Ladakh’s arid winter: Cold desert will face short- & long-term repercussions, warn experts

Apricots have blossomed & insects seen in peak winter; the Zojila is motorable even as the Chader Trek has started later this year
The top of a snowless Khardungla Pass this winter. Photo: Dorjay Kaya.
The top of a snowless Khardungla Pass this winter. Photo: Dorjay Kaya.

The Union Territory of Ladakh in India’s far north is witnessing an ‘arid winter’ this year. Its effects have already been noticed by locals and experts, who have also warned that the cold desert region will bear the short- and long-term repercussions of the snowless season.

There has been a complete absence of snowfall since November 2023. Merely one centimetre (cm) of snowfall was recorded in November, specifically on the 23rd day of that month.

This anomaly is raising concerns among locals, as it forebodes a potentially alarming situation. Ladakh relies heavily on glacial water as its primary source. The scarcity of snowfall poses a significant threat to the region.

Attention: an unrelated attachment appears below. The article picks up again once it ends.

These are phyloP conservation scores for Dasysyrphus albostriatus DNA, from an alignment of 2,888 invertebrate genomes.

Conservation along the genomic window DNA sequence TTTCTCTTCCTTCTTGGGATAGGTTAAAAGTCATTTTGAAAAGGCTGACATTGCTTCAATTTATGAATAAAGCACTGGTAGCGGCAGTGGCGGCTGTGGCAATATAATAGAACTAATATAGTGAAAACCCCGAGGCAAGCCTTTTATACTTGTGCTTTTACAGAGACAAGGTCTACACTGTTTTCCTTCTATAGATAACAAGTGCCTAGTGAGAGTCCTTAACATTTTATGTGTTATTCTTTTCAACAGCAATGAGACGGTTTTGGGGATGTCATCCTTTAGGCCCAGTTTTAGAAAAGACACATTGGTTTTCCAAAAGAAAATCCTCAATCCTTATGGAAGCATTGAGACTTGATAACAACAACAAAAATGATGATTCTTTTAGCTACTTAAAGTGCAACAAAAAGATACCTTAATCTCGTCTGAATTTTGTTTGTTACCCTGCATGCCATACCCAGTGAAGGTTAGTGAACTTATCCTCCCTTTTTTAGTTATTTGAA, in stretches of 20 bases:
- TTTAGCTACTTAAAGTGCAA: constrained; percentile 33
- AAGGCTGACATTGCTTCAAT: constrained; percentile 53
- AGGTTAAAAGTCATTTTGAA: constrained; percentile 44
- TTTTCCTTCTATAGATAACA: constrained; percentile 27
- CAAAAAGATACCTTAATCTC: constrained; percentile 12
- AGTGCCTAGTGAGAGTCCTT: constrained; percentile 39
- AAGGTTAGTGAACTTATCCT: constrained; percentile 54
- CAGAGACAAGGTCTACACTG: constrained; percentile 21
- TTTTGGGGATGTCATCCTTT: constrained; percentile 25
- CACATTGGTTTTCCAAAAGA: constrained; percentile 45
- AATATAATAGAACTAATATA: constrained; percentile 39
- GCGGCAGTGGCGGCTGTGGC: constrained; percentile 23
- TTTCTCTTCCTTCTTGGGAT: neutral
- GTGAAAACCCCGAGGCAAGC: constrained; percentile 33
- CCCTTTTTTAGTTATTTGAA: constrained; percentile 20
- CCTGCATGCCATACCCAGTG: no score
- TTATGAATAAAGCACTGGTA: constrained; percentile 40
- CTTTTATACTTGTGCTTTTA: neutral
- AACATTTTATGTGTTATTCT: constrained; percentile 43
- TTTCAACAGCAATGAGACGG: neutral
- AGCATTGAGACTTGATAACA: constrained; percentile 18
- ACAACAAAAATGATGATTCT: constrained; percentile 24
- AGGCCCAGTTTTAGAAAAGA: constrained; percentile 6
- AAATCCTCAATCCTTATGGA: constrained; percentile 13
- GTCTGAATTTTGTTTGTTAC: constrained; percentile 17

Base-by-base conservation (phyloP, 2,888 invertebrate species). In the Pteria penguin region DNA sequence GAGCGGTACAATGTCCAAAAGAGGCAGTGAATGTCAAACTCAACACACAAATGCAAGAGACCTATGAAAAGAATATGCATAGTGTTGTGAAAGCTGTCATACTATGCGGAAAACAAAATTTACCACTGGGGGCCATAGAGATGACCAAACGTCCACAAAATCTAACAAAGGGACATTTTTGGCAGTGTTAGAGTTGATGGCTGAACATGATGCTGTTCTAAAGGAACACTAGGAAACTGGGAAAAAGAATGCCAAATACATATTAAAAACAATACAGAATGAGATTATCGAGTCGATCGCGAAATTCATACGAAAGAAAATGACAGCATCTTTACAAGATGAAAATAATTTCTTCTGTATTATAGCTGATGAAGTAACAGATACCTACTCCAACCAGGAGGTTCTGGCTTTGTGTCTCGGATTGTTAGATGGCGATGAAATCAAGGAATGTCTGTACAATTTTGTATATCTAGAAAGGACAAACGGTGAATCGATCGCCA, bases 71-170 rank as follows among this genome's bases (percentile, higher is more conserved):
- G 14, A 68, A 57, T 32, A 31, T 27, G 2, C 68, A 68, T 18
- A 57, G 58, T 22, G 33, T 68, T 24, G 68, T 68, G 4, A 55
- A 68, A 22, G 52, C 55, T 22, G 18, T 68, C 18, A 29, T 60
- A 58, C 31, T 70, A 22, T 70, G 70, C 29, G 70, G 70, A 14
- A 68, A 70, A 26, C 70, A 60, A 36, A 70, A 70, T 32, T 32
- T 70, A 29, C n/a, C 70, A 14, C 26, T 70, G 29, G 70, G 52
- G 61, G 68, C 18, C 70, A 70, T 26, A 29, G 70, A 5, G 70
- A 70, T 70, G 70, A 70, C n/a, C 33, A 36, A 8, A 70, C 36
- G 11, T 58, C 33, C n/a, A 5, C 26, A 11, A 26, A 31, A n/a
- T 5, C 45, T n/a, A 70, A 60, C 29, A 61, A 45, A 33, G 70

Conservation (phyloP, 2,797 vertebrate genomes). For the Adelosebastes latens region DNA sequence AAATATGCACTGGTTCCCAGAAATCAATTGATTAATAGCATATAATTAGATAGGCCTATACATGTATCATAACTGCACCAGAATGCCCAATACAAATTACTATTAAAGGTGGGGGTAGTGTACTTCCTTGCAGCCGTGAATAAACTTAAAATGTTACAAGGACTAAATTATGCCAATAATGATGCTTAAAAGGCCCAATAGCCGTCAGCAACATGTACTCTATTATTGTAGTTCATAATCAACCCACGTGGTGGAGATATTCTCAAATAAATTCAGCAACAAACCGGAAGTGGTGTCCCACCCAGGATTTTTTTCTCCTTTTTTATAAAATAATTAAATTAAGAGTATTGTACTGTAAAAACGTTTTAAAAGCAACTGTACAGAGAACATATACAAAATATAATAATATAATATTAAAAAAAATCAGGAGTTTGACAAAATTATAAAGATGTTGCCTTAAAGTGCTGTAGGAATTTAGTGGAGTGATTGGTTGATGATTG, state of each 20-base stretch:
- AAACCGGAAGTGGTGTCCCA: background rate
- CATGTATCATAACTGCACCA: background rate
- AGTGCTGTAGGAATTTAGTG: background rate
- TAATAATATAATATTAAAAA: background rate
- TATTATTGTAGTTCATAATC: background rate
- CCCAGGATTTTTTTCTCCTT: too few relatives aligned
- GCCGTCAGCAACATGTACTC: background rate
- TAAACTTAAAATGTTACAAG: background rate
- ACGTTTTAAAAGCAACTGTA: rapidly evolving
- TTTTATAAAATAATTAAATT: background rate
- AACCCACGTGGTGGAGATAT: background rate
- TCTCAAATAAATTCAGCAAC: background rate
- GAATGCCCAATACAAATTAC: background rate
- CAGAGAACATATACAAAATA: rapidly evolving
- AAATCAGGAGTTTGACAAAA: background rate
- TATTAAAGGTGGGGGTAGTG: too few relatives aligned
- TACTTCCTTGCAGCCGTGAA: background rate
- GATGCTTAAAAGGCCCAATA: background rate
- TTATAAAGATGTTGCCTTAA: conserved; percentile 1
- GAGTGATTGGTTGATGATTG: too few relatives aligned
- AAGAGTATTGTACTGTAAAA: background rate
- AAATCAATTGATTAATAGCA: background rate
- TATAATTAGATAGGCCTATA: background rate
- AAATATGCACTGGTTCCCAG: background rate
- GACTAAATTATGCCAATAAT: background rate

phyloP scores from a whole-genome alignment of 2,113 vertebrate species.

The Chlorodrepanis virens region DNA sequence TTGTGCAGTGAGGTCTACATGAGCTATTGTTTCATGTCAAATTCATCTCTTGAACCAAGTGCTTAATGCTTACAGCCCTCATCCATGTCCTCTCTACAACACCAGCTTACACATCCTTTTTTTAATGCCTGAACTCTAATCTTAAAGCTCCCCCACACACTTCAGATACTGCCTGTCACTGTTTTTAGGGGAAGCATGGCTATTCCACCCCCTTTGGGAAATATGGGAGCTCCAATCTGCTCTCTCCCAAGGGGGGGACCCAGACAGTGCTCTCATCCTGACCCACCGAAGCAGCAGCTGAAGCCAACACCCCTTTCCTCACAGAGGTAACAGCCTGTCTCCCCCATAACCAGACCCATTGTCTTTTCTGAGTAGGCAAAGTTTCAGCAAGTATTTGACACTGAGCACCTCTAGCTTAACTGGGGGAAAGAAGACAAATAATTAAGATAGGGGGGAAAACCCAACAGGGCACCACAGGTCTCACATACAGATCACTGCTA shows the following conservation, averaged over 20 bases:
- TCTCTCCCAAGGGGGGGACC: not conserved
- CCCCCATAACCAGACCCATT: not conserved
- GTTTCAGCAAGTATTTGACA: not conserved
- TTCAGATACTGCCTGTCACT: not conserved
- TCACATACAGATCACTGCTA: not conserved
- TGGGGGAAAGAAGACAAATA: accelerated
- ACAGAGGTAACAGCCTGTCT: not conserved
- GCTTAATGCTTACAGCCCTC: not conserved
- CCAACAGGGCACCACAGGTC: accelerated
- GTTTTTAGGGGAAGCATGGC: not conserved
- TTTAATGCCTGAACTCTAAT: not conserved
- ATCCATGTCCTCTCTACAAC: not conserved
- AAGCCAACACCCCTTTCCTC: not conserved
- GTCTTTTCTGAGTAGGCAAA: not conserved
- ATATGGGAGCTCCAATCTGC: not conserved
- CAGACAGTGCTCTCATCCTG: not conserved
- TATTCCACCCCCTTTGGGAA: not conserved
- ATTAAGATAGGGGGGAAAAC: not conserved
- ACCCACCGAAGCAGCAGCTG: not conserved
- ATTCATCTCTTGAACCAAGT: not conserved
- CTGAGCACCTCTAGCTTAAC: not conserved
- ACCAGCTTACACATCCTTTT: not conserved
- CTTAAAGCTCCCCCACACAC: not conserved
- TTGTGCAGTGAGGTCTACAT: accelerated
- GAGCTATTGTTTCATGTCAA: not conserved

Sonam Lotus, director, Meteorological Department, UT Ladakh told this reporter: “Similar to other areas in the Northwestern Himalayan region, such as Jammu and Kashmir, Himachal Pradesh, and Uttarakhand, Ladakh also experienced a large deficit winter snowfall during November, with only one instance of light snowfall. Additionally, the region has witnessed a complete lack of snowfall during December and January until the 25th.This prolonged dry spell is not uncommon but rather infrequent.”

Source: Met Department, UT Ladakh

He added, “The region experienced large deficit snowfall or even a complete absence of snowfall during the November and December of 2011, 2014, 2016, and 2018, although not in January.”

Lotus noted ominously: “This arid winter is poised to bring about both short-term and long-term repercussions. In the immediate future, there will be a scarcity of water resources, particularly affecting irrigation, agriculture, and plantation. However, there won’t be an immediate impact on drinking water availability.”

 “As per the data from 1973, January 3, 2024 has been recorded the lowest minimum temperature of -12.4 degree Celsius (°C) whereas minimum temperature normally would reach -16°C or below. By this time, the whole Himalayan region should be covered with snow,” said Lotus. 

Additionally, the World Meteorological Organization (WHO) has officially confirmed 2023 as the ‘warmest year on record’ by a huge margin.